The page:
A new and innovative creation, produced by two Australian men, called The Seabin is gathering lots of attention on social media lately, especially from divers, and for good reason.
What Is A Seabin?
You’ve probably heard about this floating around on social media lately. The Seabin Project is the brain-child of two Australian men, Andrew Turton and Pete Ceglinski, who have created a device that works to collect trash along shorelines. A simple solution to a massive problem.
Trash floating in our oceans is quickly becoming one of the most serious threats to the health of our ecosystems. In fact, there is an island of trash two times the size of the state of Texas floating in the northern Pacific Ocean. Other trash ‘gyres’ exist in each of the major oceans. This man-made debris kills 1,000,000 seabirds, 300,000 dolphins and 100,000 other marine mammals every single year. The biggest source of the pollution? Us. Our land-based sources such as marinas, farms and motor vehicles along the world’s coasts are making the biggest negative impact. Unfortunately, thousands of tons of trash and waste find their way into the ocean on a daily basis.
The Seabin works like a fish tank filtration device. But instead of focusing on a few gallons of water, the Seabin can clean entire harbors and marinas. It works by being connected to a water pump. This pump sucks in any floating trash which then gets trapped inside a mesh bag. The water is subsequently sent out of the other side of the pump, trash-free.
Click here to check out the Seabin in action.
The Seabin also features an optional oil removal system. Because oil can deteriorate the ocean faster than any other substance, it is vital that it be filtered out of the water. The Seabin is capable of pushing water through an oil-water separator which removes all oil as well as harmful detergents before releasing clean water.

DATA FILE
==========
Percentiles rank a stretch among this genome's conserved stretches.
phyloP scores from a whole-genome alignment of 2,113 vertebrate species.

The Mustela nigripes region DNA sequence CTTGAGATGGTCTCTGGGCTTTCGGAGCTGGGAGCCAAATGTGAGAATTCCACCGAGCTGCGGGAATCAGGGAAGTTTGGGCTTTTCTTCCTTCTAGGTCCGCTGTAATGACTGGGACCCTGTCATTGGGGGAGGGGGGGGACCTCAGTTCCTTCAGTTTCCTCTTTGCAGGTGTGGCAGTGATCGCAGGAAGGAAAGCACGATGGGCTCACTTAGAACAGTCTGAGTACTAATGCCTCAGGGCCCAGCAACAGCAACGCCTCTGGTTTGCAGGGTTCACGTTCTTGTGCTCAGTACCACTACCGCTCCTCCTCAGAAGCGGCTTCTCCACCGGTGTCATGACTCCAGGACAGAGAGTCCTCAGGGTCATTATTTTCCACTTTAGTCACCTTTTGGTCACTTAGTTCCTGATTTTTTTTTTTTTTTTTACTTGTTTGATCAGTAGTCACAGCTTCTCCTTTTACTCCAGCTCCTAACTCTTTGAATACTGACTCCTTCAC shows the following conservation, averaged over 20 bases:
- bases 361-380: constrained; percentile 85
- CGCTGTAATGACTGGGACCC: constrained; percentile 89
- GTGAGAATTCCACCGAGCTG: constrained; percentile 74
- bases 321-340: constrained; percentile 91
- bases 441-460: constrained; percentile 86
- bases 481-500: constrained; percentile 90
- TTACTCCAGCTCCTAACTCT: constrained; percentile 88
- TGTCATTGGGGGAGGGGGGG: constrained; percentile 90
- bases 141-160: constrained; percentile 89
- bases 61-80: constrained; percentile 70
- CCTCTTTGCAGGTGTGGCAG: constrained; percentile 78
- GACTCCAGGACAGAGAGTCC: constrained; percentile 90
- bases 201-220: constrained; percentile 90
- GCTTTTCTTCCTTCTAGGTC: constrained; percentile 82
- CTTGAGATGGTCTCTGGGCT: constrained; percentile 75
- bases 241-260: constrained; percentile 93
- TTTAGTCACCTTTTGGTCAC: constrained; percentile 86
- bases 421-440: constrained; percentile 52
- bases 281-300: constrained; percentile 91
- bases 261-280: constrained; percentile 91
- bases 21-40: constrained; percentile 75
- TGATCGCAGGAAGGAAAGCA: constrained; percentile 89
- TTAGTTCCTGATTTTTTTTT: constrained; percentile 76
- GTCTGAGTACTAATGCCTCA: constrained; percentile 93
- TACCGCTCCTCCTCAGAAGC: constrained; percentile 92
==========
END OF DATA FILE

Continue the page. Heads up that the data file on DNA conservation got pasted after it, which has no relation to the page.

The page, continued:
Amazingly, over ten years of testing in Palma de Mallorca, Spain, Andrew Turton and Pete Ceglinski claim that the device has never once sucked in or harmed a marine animal.
Their Seabin creation is capable of operating 24 hours a day, 7 days a week, making it more efficient and economical than human waste removal. It can be installed on any floating dock and is the perfect anti-pollution solution for ports, marinas, yacht clubs, private pontoons, inland waterways, residential lakes and harbors.
With a successful prototype, the creators of Seabin are ready to begin mass production so that the device can start to make a difference around the globe. They hope to maintain a sustainable and ecological production process, a desire that is reflected in the constitution of Seabin which is made up of 70-100% recycled materials.
Of course, Seabin is only one of many projects looking to clean up the world’s oceans. The Ocean Cleanup is working to create mid-ocean barriers that work with ocean currents to trap trash. A 19 year-old has recently unveiled an Ocean Cleaning Array which can anchor at trash gyres and funnel the pollution onto its platforms. The Inner Harbor Water Wheel is already removing up to 25 tons of garbage out of Baltimore’s Inner Harbor every day. It’s anybody’s guess which of these devices will prove the most effective for cleaning our oceans.
In the meantime, let’s commit to reducing our plastic waste and working toward a zero waste future. Together we can create healthier oceans for the next generation of divers.